Commons chaos an ‘absolute disgrace’, says ‘livid’ senior Tory MP

Sir Charles Walker said Wednesday’s scenes were a ‘pitiful reflection on the Conservative Parliamentary Party’.

19 October 2022

Chaotic scenes in the House of Commons have been condemned as “inexcusable” and an “absolute disgrace”, by a senior Tory backbencher.

Sir Charles Walker, a former vice-chairman of the 1922 Committee of backbench MPs, said he was “livid” about recent turmoil and warned that unless the party starts to “behave like grown-ups” then “perhaps 200” MPs could find themselves out of jobs.

Those who helped put Liz Truss into power as Prime Minister also have a lot to answer for, he added.

He was talking after the Government defeated Labour’s bid to ban fracking amid farcical scenes in the Commons on Wednesday.

Speaking after Labour’s motion was defeated by 230 votes to 326, Sir Charles told BBC News: “To be perfectly honest, this whole affair is inexcusable.

“It is a pitiful reflection on the Conservative Parliamentary Party at every level and it reflects really badly, obviously, on the Government of the day.”

The chaos erupted shortly before the vote at 7pm after climate minister Graham Stuart announced in the Commons chamber that, contrary to what MPs had been told earlier, it was not being treated as a vote of confidence in the Government of Liz Truss.

Until that point, Tory MPs had been on notice that they would have the whip withdrawn and be expelled from the parliamentary party if they failed to support the Government.

Sir Charles told the BBC: “I’ve really not seen anything like tonight.

“What I understand is that we were on a confidence vote, which means if you voted against your Government, you’d lose the whip because, in essence, you were saying you had no confidence in the Government.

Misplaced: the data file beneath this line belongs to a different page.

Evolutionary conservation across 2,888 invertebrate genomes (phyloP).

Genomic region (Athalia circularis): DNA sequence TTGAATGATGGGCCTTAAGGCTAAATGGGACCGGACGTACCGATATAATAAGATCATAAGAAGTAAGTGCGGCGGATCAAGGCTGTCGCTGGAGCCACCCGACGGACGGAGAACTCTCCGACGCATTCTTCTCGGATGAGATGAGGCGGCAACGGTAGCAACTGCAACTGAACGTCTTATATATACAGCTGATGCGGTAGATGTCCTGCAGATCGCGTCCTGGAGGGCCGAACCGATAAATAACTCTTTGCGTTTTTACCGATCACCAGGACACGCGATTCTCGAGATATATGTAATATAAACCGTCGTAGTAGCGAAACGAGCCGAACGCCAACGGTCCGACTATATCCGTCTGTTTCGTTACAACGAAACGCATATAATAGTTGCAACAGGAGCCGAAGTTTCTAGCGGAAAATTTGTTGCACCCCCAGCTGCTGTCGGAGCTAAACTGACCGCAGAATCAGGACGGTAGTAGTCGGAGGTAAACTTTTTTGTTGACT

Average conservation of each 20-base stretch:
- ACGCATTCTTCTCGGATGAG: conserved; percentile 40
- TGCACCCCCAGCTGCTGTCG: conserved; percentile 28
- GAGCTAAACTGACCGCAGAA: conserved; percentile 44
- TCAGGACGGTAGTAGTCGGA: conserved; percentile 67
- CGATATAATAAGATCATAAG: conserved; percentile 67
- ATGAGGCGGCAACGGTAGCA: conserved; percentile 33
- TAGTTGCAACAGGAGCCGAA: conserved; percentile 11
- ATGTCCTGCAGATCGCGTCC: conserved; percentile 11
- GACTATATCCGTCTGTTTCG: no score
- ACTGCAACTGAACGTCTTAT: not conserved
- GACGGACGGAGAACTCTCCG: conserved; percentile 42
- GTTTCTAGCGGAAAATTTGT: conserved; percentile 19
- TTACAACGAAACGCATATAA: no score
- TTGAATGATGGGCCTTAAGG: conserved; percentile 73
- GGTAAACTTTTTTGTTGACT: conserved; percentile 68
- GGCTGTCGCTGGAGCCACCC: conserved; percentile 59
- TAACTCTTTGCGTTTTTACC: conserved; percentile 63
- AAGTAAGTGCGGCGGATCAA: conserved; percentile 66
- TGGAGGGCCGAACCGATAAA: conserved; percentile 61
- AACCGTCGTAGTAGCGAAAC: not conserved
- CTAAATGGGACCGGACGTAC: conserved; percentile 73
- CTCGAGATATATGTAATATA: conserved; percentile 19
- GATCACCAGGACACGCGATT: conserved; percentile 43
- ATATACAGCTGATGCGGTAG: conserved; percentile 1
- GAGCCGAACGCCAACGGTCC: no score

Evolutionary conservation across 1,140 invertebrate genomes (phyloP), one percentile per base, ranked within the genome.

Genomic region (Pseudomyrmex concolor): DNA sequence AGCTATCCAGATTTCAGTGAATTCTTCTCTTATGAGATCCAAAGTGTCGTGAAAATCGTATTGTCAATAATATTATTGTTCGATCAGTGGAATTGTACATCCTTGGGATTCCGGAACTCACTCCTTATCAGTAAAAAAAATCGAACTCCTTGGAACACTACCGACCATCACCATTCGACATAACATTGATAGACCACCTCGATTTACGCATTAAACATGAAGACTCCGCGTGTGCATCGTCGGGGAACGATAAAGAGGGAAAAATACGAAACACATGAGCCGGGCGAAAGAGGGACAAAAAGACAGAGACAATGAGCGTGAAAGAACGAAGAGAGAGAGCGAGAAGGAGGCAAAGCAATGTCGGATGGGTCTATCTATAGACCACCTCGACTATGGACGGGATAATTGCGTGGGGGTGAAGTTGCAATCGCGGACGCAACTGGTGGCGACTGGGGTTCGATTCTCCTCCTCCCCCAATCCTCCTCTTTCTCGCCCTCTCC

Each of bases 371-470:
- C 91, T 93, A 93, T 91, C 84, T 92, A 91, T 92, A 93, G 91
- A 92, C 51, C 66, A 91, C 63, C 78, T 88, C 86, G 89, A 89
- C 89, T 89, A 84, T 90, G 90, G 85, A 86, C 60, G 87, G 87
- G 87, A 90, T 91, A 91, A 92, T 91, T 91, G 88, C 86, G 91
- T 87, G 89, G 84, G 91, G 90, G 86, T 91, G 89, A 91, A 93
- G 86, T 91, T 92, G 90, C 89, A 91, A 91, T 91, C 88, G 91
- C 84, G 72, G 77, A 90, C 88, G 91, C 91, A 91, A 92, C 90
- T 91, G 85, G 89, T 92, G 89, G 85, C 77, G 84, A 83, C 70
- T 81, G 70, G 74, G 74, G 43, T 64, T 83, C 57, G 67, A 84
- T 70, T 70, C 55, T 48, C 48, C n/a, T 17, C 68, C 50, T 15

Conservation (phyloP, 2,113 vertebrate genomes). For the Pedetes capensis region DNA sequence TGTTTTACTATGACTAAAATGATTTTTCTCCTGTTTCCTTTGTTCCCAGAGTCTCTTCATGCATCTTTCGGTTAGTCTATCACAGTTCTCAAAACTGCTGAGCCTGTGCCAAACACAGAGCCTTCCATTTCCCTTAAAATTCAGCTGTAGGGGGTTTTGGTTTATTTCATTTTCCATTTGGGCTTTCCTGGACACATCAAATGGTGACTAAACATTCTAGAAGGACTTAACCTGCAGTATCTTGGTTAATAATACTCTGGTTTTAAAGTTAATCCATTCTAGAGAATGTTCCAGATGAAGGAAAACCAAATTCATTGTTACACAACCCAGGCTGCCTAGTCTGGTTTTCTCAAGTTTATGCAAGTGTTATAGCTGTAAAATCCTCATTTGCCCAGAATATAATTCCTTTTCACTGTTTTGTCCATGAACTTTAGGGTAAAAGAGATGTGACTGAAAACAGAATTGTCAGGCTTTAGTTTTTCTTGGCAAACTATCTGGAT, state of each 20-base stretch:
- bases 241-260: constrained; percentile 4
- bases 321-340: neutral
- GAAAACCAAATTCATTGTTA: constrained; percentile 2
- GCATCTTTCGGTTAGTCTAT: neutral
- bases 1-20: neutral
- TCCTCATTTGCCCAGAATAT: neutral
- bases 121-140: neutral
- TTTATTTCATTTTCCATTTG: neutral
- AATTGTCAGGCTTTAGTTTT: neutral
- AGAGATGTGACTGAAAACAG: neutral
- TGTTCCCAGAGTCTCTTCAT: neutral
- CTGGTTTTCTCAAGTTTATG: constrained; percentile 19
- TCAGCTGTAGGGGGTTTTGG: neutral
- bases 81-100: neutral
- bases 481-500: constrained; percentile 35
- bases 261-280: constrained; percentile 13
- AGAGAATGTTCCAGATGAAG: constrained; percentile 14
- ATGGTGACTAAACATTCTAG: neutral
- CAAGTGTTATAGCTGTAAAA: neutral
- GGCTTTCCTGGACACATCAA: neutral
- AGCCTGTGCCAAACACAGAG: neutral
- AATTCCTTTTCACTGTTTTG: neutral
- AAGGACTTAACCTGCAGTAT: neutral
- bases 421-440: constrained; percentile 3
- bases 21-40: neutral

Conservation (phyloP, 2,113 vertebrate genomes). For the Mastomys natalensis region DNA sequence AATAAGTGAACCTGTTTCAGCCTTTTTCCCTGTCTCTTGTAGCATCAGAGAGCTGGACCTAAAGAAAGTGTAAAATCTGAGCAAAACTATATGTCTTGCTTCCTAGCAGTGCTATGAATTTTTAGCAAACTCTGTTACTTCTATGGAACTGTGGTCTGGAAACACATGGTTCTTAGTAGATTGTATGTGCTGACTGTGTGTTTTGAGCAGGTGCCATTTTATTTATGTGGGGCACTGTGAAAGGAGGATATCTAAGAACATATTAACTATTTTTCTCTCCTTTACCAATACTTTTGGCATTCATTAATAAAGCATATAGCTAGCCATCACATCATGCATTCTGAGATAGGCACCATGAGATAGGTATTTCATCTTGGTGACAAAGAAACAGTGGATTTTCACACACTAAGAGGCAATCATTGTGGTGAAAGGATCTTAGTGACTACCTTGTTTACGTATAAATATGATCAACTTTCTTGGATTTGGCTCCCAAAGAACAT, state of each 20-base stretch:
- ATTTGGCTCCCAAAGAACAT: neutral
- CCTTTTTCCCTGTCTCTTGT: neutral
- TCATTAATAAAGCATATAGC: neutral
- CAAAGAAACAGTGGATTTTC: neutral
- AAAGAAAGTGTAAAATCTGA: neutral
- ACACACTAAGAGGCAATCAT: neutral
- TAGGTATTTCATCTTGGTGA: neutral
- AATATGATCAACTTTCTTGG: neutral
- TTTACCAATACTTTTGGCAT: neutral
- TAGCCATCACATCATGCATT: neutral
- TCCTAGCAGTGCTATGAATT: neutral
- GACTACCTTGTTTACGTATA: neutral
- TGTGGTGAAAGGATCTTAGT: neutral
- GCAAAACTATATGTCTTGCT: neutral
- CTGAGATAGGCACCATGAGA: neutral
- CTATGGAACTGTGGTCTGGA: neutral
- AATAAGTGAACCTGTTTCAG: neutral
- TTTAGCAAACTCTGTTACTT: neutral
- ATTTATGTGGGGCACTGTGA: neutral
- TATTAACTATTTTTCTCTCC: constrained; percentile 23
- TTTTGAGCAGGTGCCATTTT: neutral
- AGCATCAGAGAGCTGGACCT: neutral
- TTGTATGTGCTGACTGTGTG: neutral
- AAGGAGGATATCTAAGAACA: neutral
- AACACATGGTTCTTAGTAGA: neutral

“Then at the despatch box, in the wind-up, the minister said it wasn’t a confidence vote, which created chaos in the division lobbies. There was then a sort of 20-minute delay between the vote happening and the result being announced which, by the way, wasn’t even close.

“The Government won it by nearly 100 votes. But I just think the whole thing is extraordinary. And somewhere in between this, the vote being called and the result being announced, the chief whip resigned.

“But I just think the whole thing is extraordinary.”

MP waves Nokia phone in Commons
Sir Charles Walker (House of Commons/PA)

At that point rumours that the chief whip had resigned were not being officially denied, he added.

Sir Charles, MP for Broxbourne, said he is leaving Parliament voluntarily at the next general election.

He added: “Unless we get our act together and behave like grown-ups, I’m afraid many hundreds of my colleagues, perhaps 200, will be leaving at the behest of their electorate.”

Asked if there is any coming back from this, Sir Charles, visibly angry, said: “I don’t think so. And I have to say I’ve been of that view really since two weeks ago.

“This is an absolute disgrace. As a Tory MP of 17 years who’s never been a minister, who’s got on with it loyally most of the time, I think it’s a shambles and a disgrace. I think it is utterly appalling. I’m livid.”

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